Major legal blow to European anti-GM crops lobby

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Europe's top court adviser dealt a huge blow to the anti-GM foods lobby Tuesday, saying states broke EU law by halting genetically-modified crop cultivation without first seeking action in Brussels.

European Court of Justice advocate-general Paolo Mengozzi's opinion provided a major fillip to a lawsuit-hungry genetically modified foods industry and stunned enraged environmental campaigners.

As countries defend a flood of legal action by GM-food giants led by US-based Monsanto, the intervention marked a potentially fatal blow for those fighting to contain the march of so-called 'Frankenfoods.'

"The French authorities could not suspend the cultivation of genetically-modified maize MON 810 on national territory without having first asked the European Commission to adopt emergency measures citing a risk to health and the environment," Mengozzi said.

Judges are not bound by the legal opinion, but in the vast majority of cases the advocate-general's argument stands.

Mengozzi said France could not block MON 810 maize by invoking a safeguard clause, inserted into existing European Union law in 2004, because the strain was first authorised in 1998 under an earlier directive.

"European law has been improved -- and the newer article gives states the right to present new scientific proof of a risk to health," Friends of the Earth expert Mute Schimpf told AFP.

"France took its decision following widespread consultation of the industry, the scientific community, farmers and consumers.

"Why should a company have a right under European Union law to attack a democratic state in this way?

"If the judges take the same view, it would mean not one single member state has the right to ban GM crops, except the two already authorised," she railed, admitting "huge surprise."

The safeguard clause states that where "new or additional information" emerging after the original consent shows a product "constitutes a risk to human health or the environment," an EU state "may provisionally restrict or prohibit" that genetically-modified organism.

Monsanto applied for MON 810 re-authorisation in 2007, for 10 years, but France the next year outlawed its growing, amid public outcry in a famously proud traditional farming nation.

The court said Monsanto was not informed of the legal basis for its exclusion from the French market and in any case that the wrong foundation was used: it should have been based on separate legal provisions covering raw material foodstuffs and genetically-modified animal feed.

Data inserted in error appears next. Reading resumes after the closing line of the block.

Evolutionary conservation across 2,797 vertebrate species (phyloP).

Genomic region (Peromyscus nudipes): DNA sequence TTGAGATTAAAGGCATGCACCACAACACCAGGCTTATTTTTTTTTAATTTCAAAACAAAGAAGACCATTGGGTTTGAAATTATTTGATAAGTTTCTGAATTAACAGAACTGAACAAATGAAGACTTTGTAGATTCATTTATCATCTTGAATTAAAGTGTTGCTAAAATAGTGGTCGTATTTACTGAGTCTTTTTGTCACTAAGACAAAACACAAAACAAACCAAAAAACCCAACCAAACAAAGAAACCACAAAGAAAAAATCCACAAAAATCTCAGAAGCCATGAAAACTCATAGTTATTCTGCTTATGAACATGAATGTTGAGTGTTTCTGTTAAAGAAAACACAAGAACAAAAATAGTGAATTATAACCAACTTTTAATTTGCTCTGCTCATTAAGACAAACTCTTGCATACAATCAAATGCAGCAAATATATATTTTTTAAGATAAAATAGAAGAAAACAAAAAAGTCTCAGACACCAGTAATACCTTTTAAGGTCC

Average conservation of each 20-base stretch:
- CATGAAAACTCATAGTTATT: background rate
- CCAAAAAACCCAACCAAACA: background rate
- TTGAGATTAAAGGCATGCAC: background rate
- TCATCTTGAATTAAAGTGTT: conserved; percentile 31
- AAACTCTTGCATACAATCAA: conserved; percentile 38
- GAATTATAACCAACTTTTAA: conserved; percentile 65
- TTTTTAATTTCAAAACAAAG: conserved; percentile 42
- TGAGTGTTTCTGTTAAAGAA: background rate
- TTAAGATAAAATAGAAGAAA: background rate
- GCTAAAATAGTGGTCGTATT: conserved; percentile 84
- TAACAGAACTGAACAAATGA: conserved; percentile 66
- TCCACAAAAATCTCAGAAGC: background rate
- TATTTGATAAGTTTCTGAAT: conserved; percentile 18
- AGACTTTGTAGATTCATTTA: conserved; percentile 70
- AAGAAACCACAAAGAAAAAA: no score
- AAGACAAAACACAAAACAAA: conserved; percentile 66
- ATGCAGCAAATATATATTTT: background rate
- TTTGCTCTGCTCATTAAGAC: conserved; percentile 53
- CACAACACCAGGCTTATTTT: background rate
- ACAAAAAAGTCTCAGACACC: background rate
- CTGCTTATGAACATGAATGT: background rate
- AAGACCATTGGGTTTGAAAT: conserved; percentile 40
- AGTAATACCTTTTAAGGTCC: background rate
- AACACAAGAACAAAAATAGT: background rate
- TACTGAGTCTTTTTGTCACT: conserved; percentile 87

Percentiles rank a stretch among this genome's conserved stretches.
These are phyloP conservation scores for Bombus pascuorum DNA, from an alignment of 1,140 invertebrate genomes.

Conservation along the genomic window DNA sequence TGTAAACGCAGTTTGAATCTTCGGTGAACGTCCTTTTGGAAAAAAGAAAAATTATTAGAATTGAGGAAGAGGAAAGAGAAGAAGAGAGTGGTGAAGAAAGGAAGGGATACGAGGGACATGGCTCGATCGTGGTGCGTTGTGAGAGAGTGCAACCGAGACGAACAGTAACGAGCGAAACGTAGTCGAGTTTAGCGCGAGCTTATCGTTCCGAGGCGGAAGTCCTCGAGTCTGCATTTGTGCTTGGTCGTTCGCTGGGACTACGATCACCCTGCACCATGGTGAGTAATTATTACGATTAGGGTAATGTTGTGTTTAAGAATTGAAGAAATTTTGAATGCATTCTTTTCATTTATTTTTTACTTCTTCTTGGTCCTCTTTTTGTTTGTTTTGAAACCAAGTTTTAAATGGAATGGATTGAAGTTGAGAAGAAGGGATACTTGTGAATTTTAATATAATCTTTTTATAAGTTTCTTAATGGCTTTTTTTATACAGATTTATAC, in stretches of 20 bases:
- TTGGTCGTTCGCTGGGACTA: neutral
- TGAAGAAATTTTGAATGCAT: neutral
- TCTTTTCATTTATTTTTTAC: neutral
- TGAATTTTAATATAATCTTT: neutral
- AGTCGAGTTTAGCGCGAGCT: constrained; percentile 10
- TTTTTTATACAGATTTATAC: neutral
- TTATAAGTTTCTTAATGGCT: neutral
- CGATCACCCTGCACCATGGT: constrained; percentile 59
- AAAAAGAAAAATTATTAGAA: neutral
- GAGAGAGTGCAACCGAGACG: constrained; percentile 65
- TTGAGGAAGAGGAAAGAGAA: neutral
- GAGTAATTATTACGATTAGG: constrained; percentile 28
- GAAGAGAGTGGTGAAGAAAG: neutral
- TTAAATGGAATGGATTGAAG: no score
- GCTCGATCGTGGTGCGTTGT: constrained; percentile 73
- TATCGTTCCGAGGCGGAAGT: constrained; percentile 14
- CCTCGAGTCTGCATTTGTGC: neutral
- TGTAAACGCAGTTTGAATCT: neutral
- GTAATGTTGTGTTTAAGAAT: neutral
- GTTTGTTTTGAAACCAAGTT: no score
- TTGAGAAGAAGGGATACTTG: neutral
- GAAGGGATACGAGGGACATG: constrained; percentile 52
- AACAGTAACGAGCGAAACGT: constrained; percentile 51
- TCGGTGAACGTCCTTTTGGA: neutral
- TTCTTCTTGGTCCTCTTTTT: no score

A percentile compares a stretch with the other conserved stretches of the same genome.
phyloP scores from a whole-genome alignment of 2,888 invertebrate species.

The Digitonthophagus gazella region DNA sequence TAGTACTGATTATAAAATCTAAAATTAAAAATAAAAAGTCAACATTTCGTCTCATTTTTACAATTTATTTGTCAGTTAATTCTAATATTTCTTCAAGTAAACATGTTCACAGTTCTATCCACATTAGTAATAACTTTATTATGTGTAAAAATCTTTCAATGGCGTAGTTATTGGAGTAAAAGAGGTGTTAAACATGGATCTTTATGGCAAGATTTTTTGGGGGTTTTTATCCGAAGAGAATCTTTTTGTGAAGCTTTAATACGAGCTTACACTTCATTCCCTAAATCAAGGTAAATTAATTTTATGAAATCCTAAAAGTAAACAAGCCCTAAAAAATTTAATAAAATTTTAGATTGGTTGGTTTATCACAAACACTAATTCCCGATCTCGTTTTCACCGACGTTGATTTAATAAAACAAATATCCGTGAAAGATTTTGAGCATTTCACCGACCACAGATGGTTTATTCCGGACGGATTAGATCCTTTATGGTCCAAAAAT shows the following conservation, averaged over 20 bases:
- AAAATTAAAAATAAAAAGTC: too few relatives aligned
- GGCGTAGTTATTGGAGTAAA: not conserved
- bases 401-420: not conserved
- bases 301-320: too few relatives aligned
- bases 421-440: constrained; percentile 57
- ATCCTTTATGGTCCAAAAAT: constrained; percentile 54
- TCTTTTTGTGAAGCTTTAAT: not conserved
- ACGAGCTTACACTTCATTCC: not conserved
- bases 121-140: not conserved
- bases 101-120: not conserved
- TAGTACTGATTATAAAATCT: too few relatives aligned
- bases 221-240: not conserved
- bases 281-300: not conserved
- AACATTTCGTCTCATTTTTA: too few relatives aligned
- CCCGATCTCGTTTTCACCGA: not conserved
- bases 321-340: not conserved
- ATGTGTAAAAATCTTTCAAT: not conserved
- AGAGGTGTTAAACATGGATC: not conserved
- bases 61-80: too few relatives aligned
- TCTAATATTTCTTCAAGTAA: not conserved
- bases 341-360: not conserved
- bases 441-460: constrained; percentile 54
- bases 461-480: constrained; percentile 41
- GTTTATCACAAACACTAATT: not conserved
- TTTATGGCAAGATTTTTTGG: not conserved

Only the European Commission can make that call, the court said, because only Europe-wide action could act sufficiently to protect health and the environment.

EU health commissioner John Dalli's spokesman refused to comment awaiting a definitive judgment.

Europe is in a bind on GM foods. Just two crops are currently authorised -- a maize strain for animal feed and a potato for paper-making. Decisions on a lengthening list of others are in deadlock.

Six more states -- Austria, Bulgaria, Germany, Greece, Hungary and Luxembourg -- have also banned Monsanto maize cultivation.

In a bid to end the impasse, the commission has proposed that individual territories may use cultural and other non-scientific reasons to ban growing, provided they allow EU-wide movement of permitted materials.

Brussels wants restrictions removed because it fears they flout World Trade Organization rules.

Authorisations for marketing GM products are also stuck in the logjam, although governments voted last month to allow crops containing tiny traces of genetically-modified produce to enter the European food chain for the first time.

A top US trade official recently lobbied openly for unfettered GM-foodstuffs access to the EU market of half a billion consumers.

"When Europeans come to the United States, they come and enjoy our cuisine with no concerns whatsoever," Deputy US Trade Representative Miriam Sapiro said. "Why should (you) have different standards in Europe?"

© 2011 AFP

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